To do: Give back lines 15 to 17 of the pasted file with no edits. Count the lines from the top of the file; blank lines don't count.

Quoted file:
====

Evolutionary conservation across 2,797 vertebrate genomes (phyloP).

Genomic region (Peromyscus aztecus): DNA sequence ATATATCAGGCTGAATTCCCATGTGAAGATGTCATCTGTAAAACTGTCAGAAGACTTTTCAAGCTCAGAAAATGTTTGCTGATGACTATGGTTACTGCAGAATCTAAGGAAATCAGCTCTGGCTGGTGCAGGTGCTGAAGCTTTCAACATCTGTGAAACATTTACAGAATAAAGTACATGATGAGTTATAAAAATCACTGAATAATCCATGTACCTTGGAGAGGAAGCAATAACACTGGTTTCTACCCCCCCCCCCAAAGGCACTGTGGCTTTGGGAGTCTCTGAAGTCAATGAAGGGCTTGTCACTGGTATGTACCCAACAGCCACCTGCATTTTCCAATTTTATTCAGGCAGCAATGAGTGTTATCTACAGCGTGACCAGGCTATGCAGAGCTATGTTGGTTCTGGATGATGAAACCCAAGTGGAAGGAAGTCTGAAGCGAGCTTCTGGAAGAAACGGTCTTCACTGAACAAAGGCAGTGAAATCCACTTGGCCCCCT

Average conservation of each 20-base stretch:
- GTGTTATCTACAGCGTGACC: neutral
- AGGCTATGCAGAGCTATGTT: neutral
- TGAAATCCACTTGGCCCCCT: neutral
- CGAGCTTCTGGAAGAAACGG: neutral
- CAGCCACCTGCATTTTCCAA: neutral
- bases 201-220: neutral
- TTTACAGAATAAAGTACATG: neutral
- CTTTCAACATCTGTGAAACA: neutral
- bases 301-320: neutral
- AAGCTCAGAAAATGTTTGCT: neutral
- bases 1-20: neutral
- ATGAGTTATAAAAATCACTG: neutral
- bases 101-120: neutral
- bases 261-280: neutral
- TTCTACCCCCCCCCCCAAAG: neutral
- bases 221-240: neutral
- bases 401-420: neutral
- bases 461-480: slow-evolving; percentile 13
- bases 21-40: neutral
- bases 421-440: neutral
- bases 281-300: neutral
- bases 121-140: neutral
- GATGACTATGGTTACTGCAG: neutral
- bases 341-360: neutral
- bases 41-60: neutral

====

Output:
- ATGAGTTATAAAAATCACTG: neutral
- bases 101-120: neutral
- bases 261-280: neutral